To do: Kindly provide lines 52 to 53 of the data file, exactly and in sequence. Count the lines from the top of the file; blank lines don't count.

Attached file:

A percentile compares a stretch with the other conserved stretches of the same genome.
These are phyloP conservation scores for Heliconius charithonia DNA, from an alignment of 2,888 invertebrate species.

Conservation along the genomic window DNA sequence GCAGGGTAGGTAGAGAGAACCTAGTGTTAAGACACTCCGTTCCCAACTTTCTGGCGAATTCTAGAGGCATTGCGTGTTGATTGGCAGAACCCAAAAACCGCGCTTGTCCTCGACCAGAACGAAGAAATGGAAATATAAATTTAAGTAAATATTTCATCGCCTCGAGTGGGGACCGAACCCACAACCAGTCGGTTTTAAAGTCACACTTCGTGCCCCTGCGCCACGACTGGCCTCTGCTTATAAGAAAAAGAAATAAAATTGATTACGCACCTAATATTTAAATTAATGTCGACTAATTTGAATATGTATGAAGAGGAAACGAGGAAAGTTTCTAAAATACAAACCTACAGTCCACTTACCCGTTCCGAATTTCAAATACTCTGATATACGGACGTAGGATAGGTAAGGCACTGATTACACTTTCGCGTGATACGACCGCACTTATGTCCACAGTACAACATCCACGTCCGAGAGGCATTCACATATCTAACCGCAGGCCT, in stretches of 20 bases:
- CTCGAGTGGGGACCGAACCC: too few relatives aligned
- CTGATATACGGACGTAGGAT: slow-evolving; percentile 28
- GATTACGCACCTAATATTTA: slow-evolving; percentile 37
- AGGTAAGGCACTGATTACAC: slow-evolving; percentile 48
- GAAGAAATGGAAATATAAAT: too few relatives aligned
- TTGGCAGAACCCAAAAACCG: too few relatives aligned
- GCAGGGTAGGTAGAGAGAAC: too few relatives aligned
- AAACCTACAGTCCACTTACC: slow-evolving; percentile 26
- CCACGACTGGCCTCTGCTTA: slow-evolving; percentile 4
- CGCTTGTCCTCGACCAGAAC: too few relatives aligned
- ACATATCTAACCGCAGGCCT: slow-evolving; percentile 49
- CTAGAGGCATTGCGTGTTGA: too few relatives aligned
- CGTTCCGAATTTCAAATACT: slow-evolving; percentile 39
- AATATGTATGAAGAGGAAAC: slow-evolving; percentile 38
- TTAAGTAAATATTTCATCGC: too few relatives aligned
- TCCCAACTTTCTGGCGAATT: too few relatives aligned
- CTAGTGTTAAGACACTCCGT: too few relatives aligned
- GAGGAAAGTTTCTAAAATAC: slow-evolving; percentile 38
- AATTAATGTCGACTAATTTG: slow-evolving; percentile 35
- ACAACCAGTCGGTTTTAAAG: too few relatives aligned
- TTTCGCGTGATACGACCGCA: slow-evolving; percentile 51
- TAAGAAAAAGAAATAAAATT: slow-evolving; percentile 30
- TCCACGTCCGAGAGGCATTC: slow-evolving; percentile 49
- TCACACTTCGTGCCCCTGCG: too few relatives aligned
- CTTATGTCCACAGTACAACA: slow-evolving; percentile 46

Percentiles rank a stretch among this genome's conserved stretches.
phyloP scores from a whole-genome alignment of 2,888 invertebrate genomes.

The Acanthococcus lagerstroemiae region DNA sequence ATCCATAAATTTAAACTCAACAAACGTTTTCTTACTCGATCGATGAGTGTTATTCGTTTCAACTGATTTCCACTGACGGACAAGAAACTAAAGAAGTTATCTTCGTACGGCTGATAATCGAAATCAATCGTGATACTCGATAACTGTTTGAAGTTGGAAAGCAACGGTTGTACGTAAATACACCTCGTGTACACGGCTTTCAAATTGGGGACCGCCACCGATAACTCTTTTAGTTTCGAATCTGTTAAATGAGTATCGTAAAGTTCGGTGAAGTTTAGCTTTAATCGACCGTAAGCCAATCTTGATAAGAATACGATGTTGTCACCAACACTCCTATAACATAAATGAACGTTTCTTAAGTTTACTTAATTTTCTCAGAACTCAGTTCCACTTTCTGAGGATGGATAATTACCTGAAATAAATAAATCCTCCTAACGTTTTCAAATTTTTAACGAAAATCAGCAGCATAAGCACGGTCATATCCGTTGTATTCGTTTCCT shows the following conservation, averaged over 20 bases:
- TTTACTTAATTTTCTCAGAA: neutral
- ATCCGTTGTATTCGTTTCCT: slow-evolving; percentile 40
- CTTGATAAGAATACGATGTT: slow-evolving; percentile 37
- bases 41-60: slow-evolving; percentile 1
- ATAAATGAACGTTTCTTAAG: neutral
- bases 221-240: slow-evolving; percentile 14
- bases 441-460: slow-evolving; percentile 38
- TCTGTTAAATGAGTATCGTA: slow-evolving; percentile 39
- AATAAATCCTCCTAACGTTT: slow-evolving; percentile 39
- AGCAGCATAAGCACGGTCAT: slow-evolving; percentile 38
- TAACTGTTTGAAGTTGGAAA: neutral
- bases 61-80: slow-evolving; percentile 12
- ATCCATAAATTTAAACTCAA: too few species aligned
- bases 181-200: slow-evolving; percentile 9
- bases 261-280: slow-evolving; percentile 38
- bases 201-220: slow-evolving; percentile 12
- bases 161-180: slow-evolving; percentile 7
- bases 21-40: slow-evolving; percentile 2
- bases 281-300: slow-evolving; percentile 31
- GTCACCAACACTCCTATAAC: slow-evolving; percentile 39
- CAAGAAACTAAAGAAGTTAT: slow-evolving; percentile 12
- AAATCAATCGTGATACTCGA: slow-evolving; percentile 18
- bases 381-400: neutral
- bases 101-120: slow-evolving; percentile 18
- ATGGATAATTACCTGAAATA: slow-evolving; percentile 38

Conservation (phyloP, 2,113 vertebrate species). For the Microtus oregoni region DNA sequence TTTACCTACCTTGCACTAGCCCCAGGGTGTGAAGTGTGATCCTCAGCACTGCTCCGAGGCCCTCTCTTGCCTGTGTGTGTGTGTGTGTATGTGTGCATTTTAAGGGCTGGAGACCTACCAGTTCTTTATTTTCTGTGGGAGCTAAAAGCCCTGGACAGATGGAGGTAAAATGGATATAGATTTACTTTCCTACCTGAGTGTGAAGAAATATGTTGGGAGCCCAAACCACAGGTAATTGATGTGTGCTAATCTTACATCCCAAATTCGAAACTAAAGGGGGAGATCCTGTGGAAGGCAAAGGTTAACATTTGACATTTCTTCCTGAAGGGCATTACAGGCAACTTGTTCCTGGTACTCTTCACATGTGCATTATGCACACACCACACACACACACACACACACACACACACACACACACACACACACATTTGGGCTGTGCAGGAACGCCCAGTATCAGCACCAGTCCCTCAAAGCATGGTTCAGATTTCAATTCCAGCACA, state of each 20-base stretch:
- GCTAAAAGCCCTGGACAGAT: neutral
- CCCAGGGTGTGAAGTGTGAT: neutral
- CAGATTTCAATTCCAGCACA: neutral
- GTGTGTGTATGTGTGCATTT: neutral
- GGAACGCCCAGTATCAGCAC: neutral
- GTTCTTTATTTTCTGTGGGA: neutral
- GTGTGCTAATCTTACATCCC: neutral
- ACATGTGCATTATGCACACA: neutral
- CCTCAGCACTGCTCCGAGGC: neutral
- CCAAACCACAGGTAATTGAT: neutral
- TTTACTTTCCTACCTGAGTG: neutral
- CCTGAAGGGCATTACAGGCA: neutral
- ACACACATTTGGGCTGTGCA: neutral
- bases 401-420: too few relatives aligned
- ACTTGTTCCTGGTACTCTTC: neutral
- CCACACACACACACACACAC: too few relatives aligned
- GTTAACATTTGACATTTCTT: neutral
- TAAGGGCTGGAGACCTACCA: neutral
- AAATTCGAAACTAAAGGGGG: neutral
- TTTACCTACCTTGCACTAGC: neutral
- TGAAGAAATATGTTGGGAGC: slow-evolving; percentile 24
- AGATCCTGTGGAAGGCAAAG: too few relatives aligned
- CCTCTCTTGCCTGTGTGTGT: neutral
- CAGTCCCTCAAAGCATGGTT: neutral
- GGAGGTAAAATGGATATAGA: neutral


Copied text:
- CAAGAAACTAAAGAAGTTAT: slow-evolving; percentile 12
- AAATCAATCGTGATACTCGA: slow-evolving; percentile 18